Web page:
The difference between the lightest rifles and a 12 lb rig is probably 4 or 5 lbs. I guess before I worry about the extra 5 lbs of the rifle I should worry more about the 15 or 20 lbs I need to loose.:D I know which weight is making me more accurate. There is a reason the competition rifles are heavy and are often classed by weight.


    FEENIX Well-Known Member

    Dec 20, 2008
    I lug around pretty close to 40 lbs (gear, food, water, extra clothing, etc ...) 5-10 miles going up, down, and round MT wilderness ... and I never blame it on my 12+ lbs rifle. Get into better shape to make the would be challenging hunt more manageable. :cool:
  8. sp6x6

    sp6x6 Well-Known Member

    Dec 8, 2009
    I hunt with your dream rifle if you are after elk, 338 Norma. I have made solid rock hits in the 12-1300 yrd range. I am working on the 1500 type. I think all the short mags are under powered for elkat 1000 +. This is from a life long elk hunter 30+ at it. My rifle is a Defiance action standard, fluted bolt, alum. knob, ABS 26 " Braked barrel, on a Lone wolf kevlar ,glass stock. 7-2 oz. bare. 8-12 oz dressed tokill, sling 6-20 mark 4, ACI ,level, loaded. I have shot 6" @ 1000.I shot a unbraked 340 wm for 20 years, this thing is a kitten:D. My 16 yr. old son took a speed goat @ 800 with it 300 gen 2. I could have saved more weight on rifle going adl, and used a alum, scope rail, barrel @ 24 would have been OK also

    HARPERC Well-Known Member

    Jan 28, 2011
    For me a 12.5 lb rifle doesn't "work". I tried it, didn't like it. 9 lbs was more achievable. With that decision came the down side of more recoil, less stability, and I don't know if it's fair to say limited range, as I don't consider myself a long range shot. Maybe less consistency within my range limits is what I'm saying. There are folks here that can hunt run and gun style with a heavy rifle, or shoot lightly built rifles to great distance I'm not one.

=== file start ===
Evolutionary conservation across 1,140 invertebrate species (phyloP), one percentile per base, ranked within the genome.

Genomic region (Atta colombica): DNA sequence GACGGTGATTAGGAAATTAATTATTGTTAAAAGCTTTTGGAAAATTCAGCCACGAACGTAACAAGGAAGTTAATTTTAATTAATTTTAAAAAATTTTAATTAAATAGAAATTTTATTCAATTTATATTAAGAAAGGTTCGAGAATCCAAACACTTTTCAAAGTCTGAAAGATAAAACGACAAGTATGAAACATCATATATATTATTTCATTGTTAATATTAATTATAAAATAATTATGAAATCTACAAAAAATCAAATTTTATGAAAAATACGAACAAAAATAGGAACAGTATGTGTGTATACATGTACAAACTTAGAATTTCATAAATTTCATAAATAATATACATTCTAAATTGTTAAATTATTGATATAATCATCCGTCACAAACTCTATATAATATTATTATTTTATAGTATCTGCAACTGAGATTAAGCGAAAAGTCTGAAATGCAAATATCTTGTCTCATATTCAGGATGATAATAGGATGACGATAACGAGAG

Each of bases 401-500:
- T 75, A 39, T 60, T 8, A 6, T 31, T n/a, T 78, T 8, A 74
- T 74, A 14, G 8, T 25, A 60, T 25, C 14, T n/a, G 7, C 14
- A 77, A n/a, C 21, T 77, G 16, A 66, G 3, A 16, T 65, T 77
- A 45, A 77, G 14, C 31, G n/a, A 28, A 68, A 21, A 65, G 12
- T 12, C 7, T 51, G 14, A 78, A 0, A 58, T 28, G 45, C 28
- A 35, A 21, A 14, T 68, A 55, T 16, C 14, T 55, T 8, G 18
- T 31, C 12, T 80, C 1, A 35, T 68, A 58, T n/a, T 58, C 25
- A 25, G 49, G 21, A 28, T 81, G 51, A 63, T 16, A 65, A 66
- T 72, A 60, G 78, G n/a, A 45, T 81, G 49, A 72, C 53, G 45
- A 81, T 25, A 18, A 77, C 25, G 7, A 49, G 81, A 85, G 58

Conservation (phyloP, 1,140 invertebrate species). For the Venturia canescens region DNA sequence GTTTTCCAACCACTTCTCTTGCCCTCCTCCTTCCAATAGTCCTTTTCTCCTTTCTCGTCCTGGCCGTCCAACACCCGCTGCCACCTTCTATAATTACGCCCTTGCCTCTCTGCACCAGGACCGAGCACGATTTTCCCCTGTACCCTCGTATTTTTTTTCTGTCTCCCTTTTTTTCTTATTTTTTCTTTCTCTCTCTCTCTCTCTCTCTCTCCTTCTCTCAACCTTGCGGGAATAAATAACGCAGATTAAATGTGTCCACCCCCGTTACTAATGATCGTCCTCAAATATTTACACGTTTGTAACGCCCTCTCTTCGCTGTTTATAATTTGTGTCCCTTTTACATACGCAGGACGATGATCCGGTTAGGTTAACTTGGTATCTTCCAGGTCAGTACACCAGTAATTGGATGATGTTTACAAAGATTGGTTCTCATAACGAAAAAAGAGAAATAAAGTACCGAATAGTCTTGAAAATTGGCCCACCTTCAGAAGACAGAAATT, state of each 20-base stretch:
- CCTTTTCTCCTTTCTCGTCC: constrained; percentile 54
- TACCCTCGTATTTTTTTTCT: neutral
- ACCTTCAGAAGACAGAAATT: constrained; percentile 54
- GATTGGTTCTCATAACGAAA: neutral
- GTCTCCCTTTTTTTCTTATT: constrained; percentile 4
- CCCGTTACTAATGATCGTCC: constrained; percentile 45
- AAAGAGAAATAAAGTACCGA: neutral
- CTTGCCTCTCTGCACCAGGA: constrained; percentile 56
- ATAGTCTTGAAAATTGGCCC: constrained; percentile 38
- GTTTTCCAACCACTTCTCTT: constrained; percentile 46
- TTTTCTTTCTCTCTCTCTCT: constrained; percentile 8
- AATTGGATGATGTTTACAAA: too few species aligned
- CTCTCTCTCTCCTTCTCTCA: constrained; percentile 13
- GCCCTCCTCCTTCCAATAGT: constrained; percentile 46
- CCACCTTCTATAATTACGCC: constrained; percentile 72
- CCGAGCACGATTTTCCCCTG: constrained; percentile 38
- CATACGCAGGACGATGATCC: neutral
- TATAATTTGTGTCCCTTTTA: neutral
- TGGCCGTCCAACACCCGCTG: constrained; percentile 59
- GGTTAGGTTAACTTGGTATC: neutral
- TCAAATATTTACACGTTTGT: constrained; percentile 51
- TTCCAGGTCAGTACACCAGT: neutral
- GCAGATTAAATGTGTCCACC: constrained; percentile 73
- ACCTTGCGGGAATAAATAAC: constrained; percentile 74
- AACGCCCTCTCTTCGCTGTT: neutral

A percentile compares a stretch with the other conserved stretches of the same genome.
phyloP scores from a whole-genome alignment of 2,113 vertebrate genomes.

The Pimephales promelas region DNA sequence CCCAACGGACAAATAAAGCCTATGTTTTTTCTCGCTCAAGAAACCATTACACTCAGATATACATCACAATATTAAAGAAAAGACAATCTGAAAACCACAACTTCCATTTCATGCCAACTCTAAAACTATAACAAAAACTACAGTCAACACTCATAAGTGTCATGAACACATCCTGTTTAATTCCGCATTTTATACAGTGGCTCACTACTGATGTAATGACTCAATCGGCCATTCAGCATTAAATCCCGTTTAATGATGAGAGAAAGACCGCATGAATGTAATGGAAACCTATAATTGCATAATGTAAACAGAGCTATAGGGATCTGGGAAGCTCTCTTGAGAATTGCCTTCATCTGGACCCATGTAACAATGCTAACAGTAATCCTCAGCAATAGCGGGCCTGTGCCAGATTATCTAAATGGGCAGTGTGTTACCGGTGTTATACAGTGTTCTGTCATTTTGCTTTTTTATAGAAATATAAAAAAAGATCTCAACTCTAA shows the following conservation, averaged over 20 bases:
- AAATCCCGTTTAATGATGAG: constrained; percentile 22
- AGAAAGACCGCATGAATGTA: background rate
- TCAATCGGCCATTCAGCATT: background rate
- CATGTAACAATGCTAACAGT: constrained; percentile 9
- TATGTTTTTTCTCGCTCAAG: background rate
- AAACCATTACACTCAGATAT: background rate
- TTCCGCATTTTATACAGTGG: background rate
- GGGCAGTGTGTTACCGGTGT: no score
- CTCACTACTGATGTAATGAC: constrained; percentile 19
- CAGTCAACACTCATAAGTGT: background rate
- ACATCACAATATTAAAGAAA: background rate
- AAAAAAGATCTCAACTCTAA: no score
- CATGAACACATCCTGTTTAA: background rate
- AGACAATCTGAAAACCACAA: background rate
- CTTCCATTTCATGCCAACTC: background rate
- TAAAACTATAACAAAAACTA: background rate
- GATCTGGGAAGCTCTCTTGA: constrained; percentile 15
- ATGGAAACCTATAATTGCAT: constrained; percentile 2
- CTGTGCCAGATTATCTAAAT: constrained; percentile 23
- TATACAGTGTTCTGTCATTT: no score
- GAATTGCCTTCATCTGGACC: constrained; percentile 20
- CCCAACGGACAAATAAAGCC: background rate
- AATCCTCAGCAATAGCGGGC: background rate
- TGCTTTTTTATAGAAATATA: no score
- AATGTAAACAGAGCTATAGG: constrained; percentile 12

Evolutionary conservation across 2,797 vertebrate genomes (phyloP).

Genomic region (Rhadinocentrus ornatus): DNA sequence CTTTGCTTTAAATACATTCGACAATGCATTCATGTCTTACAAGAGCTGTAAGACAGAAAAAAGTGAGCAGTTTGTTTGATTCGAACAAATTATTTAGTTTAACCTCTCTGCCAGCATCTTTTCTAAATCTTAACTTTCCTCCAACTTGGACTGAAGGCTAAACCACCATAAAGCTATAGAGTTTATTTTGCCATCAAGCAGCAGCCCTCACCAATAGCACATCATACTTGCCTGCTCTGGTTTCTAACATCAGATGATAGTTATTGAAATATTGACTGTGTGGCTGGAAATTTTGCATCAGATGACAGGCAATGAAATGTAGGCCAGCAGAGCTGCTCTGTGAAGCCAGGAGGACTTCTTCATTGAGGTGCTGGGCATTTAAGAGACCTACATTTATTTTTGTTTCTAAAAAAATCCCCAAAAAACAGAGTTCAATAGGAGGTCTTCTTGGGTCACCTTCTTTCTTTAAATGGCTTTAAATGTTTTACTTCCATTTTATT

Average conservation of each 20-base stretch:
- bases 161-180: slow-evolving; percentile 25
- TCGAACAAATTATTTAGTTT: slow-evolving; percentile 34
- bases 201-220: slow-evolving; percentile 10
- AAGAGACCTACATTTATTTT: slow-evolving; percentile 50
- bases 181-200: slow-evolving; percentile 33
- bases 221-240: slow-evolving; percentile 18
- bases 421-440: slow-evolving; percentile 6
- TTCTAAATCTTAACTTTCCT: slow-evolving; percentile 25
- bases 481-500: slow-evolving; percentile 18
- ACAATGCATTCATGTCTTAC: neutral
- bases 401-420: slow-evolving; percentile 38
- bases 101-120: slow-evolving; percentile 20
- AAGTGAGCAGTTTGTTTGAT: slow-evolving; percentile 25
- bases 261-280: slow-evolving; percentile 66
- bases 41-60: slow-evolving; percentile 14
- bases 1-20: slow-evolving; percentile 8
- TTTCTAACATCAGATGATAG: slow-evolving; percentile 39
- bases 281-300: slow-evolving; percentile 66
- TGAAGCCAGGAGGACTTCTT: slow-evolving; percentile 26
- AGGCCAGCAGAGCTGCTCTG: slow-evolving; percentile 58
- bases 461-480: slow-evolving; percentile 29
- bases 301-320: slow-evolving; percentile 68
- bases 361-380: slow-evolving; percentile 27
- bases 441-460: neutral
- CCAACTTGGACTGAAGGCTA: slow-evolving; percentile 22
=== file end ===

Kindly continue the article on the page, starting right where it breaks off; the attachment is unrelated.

I think the type of hunt your describing is a two man hunt, a spotter, and shooter. The weight divides up better, and the quality of the hunt increases. Finding that good partner is very challenging.
    A pack animal can be Ok, but brings baggage with it also.
    I love my Swaro spotter, but if I'm covering mileage by myself it stays home. If you want to keep the rifle sounds like the rest of your pack needs a harsh review.
  10. Browninglover1

    Browninglover1 Well-Known Member

    Jan 10, 2011
    I feel your pain with the heavy pack! I have a lightweight rifle but my pack still weighs around 45 pounds when it's fully loaded. I could go much lighter if I left some stuff at home but I love having my spotting scope, tripod, coat (I can't hike in it or I overheat, but I freeze my --- off when I sit down if I don't have it on), water, knife, GPS, emergency kit, some snacks, and my rangefinder. Nothing in my pack is heavy, it just all adds up in a hurry.

    If I left my spotting scope, tripod, coat, and some water home my pack feels WAY lighter but then I feel handicapped in certain set ups because I lack my necessary gear. The one thing I refuse to give up is my water. Everywhere I go I need at least 3 liters and have taken up to 6 liters with me on a hot day during the muzzleloader hunt and still ran out of water after a 15 hour day.